Article co-authored by UL and Eaton's Bussmann division experts.
A short-circuit current rating (SCCR) for equipment is required by NEC® 409.110(4) and 670.3(A). SCCR represents the maximum amount of current that the assembly can safely withstand under short-circuit conditions. Additionally, the following general statement related to SCCR is included in NEC 110.10:
“The overcurrent protective devices, the total impedance, the equipment short-circuit current ratings, and other characteristics of the circuit to be protected shall be selected and coordinated to permit the circuit protective devices used to clear a fault to do so without extensive damage to the electrical equipment of the circuit.”
Understanding how the SCCR of an industrial control panel is determined and what the markings on the product signify will help ensure that the industrial control panel is adequate for the available fault current at the point of installation.
Industrial control panels are defined by the NEC section 409.2 as an assembly of two or more power circuit components, control circuit components, or any combination of power and control circuit components. Industrial control panels are listed in accordance with ANSI/UL 508A, the Standard for Industrial Control Panels, and covered by UL product category NITW (Industrial Control Panels) as factory-wired assemblies of industrial control equipment, such as motor controllers, switches, relays, and auxiliary devices. The panels may include disconnecting means, power distribution blocks, motor controllers, and branch-circuit protective devices. UL Listed products installed and used in accordance with their listing are considered by the NEC to meet these requirements. Short-circuit current ratings marked on the equipment provide the information needed to help ensure a safe, code-compliant installation.
For UL 508A panel manufacturers, two options are available to obtain the needed SCCR for a given panel:
- Apply the method described in UL 508A, Supplement SB (determining SCCR based on the components in the power circuit). If the industrial control panel contains only control circuit components, marking the SCCR is not required (also noted in NEC section 409.110(4) Exception).
- Test a panel to achieve ratings higher than the value determined using Supplement SB.
UL 508A Supplement SB is the preferred option for nearly all industrial control panels. The overall process of this is to:
- Identify the lowest component SCCR and/or component combination SCCR rating with an overcurrent protective device (OCPD).
- Increase the branch component SCCR and/or component combination SCCR rating with a feeder current-limiting OCPD.
- Identify the lowest interrupting rating of overcurrent protective devices in the industrial control panel.
The lowest component SCCR (steps 1 and 2) and the lowest interrupting rating of the overcurrent protective device (step 3) results in the overall assembly SCCR.
For step 1, power circuit components (components that supply power to external loads such as motors, lighting, heating, appliances, or convenience receptacles), the SCCR is determined by either the product markings or the instruction sheets. If there are no product markings, a default value can be used as indicated in UL 508A, Supplement SB, Table SB4.1.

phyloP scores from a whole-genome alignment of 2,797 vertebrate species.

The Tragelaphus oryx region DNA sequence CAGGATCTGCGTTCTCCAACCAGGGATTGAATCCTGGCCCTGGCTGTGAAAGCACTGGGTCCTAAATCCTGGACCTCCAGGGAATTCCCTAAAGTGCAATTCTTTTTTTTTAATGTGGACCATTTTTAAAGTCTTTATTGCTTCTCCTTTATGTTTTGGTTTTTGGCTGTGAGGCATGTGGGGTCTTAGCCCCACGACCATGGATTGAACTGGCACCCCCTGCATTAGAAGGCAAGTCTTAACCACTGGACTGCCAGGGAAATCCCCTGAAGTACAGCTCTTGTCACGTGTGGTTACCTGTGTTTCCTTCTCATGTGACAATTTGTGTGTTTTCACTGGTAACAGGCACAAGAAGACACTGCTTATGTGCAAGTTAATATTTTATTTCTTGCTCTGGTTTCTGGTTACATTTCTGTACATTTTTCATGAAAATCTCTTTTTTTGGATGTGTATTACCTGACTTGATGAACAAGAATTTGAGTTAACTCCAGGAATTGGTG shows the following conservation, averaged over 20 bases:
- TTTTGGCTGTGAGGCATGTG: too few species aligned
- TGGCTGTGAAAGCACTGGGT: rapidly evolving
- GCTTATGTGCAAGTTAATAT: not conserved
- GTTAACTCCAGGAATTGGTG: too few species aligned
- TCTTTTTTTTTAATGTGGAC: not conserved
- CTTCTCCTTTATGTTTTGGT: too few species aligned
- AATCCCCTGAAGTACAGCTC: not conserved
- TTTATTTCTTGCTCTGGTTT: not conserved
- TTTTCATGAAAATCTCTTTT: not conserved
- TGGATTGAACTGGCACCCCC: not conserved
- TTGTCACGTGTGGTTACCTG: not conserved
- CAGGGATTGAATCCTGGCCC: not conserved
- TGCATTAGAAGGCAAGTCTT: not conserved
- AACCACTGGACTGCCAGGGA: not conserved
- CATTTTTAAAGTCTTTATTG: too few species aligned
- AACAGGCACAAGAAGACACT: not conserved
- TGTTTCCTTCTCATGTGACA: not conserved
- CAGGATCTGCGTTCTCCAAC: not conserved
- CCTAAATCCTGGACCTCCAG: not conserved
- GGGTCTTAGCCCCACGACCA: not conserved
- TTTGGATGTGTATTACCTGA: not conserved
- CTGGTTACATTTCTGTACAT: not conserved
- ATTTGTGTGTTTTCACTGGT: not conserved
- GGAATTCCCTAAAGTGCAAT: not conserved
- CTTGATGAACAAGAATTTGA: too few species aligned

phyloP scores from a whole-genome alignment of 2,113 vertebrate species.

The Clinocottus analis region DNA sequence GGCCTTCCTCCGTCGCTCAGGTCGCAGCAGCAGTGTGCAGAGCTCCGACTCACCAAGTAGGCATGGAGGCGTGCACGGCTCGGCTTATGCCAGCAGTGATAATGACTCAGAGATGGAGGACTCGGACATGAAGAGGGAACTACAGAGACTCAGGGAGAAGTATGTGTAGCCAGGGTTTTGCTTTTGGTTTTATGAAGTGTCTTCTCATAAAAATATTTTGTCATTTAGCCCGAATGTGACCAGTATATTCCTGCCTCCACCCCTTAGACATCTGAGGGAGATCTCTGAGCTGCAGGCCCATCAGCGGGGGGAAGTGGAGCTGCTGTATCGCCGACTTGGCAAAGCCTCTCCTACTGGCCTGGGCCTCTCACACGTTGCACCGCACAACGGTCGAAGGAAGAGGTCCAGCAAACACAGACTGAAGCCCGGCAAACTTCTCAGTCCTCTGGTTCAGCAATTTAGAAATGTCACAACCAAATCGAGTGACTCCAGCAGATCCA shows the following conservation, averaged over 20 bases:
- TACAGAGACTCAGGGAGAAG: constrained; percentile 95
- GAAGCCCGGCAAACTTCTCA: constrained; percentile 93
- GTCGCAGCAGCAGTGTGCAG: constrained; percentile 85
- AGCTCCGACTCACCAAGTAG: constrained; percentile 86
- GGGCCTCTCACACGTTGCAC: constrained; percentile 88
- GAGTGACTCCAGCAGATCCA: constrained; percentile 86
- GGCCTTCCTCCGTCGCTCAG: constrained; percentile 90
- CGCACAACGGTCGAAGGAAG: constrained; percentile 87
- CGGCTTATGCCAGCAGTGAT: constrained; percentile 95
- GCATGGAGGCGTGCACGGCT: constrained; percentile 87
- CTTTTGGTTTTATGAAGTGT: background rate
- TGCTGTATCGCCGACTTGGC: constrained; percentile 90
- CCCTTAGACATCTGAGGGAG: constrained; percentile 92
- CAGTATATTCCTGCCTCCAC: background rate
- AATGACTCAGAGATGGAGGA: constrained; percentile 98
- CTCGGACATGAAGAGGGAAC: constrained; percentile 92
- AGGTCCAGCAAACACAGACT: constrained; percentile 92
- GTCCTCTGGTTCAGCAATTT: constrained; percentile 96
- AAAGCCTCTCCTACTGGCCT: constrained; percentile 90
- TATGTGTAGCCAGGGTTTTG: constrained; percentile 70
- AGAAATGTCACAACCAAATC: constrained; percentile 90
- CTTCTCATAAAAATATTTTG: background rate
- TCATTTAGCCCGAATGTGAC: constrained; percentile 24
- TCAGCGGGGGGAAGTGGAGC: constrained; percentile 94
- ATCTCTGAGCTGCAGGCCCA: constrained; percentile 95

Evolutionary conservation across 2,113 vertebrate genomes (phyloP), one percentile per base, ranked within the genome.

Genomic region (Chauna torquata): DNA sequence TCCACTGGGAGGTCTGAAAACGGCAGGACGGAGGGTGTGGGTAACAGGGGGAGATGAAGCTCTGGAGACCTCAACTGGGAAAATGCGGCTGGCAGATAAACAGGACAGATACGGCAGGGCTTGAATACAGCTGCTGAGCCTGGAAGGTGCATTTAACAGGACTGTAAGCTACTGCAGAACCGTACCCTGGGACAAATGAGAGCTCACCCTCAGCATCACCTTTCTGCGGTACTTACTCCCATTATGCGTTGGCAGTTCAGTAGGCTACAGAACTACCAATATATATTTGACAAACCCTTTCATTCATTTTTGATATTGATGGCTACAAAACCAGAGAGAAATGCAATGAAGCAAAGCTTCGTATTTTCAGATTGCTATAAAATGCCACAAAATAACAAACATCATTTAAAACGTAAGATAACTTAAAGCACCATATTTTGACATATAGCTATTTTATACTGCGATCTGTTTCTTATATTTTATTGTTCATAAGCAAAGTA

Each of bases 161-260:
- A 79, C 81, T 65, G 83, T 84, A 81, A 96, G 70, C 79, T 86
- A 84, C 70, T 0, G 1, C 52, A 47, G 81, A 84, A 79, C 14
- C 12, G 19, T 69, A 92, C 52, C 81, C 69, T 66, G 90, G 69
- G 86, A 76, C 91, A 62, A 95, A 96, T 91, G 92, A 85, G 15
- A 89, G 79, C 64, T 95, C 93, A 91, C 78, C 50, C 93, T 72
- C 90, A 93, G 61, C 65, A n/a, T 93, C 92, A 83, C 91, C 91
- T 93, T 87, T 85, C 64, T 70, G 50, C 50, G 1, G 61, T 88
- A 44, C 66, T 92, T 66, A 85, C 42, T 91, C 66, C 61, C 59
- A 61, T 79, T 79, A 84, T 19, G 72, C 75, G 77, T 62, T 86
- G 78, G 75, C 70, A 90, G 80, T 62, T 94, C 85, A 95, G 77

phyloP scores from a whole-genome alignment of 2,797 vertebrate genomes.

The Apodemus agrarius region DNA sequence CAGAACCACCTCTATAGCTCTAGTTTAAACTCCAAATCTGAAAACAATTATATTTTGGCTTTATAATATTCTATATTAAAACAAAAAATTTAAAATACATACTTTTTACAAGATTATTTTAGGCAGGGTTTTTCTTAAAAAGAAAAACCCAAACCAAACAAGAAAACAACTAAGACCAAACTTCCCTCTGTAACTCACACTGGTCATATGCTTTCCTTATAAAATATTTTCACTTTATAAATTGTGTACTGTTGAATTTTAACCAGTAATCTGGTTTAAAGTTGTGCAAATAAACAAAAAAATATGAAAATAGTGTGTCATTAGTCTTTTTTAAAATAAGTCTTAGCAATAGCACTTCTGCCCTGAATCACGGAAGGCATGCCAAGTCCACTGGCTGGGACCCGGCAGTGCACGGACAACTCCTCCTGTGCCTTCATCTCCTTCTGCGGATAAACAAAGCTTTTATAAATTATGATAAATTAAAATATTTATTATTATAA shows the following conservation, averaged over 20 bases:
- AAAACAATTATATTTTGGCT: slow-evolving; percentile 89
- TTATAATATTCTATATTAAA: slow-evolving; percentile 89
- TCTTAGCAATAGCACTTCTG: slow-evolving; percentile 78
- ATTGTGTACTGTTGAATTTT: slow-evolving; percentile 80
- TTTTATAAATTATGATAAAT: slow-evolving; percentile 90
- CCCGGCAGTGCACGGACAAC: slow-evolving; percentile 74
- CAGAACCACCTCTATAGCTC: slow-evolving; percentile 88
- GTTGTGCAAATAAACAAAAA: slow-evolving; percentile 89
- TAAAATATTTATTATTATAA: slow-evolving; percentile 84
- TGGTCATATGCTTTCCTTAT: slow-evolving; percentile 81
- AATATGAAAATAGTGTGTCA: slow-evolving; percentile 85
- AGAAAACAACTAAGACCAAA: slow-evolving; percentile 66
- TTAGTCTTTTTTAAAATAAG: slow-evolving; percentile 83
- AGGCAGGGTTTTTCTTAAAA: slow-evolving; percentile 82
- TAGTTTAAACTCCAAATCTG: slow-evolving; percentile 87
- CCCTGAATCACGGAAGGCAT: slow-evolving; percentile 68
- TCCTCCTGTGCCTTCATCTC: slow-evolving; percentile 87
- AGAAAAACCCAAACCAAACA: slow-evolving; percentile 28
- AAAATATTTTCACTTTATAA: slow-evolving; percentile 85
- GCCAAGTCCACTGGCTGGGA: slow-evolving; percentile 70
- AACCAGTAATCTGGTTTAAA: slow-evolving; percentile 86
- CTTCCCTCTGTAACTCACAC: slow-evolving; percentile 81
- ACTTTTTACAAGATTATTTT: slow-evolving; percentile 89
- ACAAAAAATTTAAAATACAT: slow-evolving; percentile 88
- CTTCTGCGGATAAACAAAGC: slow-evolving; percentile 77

As mentioned previously, the SCCR of the industrial control panel must be adequate for the available fault current at the point of installation. In most applications, a default SCCR of 5 kA is not adequate.
For these installations, UL 508A Supplement SB allows the manufacturer of the industrial control panel to achieve the required SCCR by using power circuit components that have been tested by the component manufacturer for a high fault rating and incorporating them into the industrial control panel manufacturer’s UL report (Procedure).
For step 2, it’s possible to raise the ratings of branch power circuit components – those on the loadside of the branch-circuit overcurrent device (the overcurrent device closest to the load). Any component or overcurrent device on the lineside of the branch-circuit overcurrent device is in the feeder circuit. When a current-limiting device (fuse or circuit breaker marked current-limiting or a transformer) is located in the feeder circuit, it can be investigated to determine if it can increase branch circuit component SCCR ratings. When transformers are used, both the branch-circuit overcurrent device interrupting rating and the component SCCR are able to be increased.
However, when current-limiting overcurrent devices are used, only the component SCCR can be increased. It is not permitted to increase the branch-circuit overcurrent device interrupting rating.
The final step is verifying the lowest interrupting rating of the overcurrent devices in the industrial control panel. If this is lower than any power circuit component after the steps above, the assembly SCCR is lowered to this value.
Although the overall process may seem simple and straightforward, understanding the rules of UL 508A Supplement SB and the proper application of devices is a complex and challenging concept. This is especially true with regards to the use of current-limiting devices as noted in step 2.